Nothing will cure a hoard better than selling your home, though natural disasters might have a similar effect. We put our home in Kansas on the market in March and it went under contract within three days. A week later we were at our house to clean out what remained after five years of absence. Our tenant and good friend A. called me a tornado, because I whipped through the piles of stuff without mercy sending the bulk towards the trash heap. It is easy to sort unaffected when you have absolutely forgotten the things in the hall closet even existed. We took two car-fulls of useful things to the emergency shelter to donate (some of it belonged to A.) and were grateful for the tax receipts. In spite of this culling, there was still some furniture and exercise equipment lingering. The tenants posted items on craigslist, had a yard sale, sold a few more items of theirs and ours, took a commission, and donated the rest. Today the real estate agent told me that he removed 12 bags of trash from the house (what??!!) after the tenants moved out, and the house is now cleaned and empty. I wish I could see the empty house today, but that would be a long way to fly just to have the satisfaction of knowing our former home is ready for a new owner to love it.

digitizing memories

1993 for hoarding memory

A couple of months ago, I thought it would be smart to buy a very cheap printer/scanner to be able to print out a few pictures here and there for S. who is having an increasing number of school projects. The machine is total crap, but it is allowing me at least start on one project I’ve put off for many years.

I began journalling at the age of 10 with very insightful entries like “Dear Diary, Today I went to school.” I still have that journal. In the back of my mind, I always thought one day it might help my child to have my journals so they could know whatever they are going through is not so unknown. That was pretty presumptive on my part. S. would probably read my journals and say, “OMG TMI!”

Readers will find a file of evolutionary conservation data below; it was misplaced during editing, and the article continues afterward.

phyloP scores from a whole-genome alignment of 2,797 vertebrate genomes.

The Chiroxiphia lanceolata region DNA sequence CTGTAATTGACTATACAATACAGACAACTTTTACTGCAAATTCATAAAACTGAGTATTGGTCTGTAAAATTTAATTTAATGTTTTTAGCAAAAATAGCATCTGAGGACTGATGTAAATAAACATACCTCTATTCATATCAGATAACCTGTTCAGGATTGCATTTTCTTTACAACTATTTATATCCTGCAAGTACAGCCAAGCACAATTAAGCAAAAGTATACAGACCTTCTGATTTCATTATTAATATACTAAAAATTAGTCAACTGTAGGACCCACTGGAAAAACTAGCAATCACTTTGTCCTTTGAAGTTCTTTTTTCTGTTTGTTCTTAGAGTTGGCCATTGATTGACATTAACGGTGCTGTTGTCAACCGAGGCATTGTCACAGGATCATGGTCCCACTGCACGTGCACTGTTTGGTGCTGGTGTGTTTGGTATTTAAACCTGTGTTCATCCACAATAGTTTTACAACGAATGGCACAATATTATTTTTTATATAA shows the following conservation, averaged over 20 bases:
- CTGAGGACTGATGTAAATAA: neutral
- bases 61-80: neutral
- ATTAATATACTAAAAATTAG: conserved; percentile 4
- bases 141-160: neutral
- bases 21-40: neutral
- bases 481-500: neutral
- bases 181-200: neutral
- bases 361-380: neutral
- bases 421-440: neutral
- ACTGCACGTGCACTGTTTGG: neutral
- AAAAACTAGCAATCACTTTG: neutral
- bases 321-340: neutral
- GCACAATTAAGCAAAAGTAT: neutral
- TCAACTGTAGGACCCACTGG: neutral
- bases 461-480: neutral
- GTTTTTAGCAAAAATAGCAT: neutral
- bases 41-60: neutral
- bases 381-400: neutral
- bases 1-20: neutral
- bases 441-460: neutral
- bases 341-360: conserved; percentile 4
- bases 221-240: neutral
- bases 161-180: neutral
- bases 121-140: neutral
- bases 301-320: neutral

In any case, I moved all of these notebooks here to Australia and I’ve decided that I might be able to digitize them. I’m glancing at pages here and there and sort of cracking up at my 1993 version of myself: very religious, very dramatic, very in love with my first serious boyfriend at university. I should dump the journals completely, but for some reason I can’t let go. Those notebooks were sometimes a lifeline to me. Writing has always helped me untangle very complicated and painful knots and has offered solace when there was none from the humans in my life. Sometimes I think I should publish them as a journey, but no one would want to read the thousands of pages of crap about my daily life – not even me, really. So here the pages go, into the computer, one by one, to maybe never come out again. At least another shelf will be clear.

be there

My guilty pleasure is watching Real Housewives of Anywhere, no matter how trashy or how silly the show is. I do not watch television to edify myself.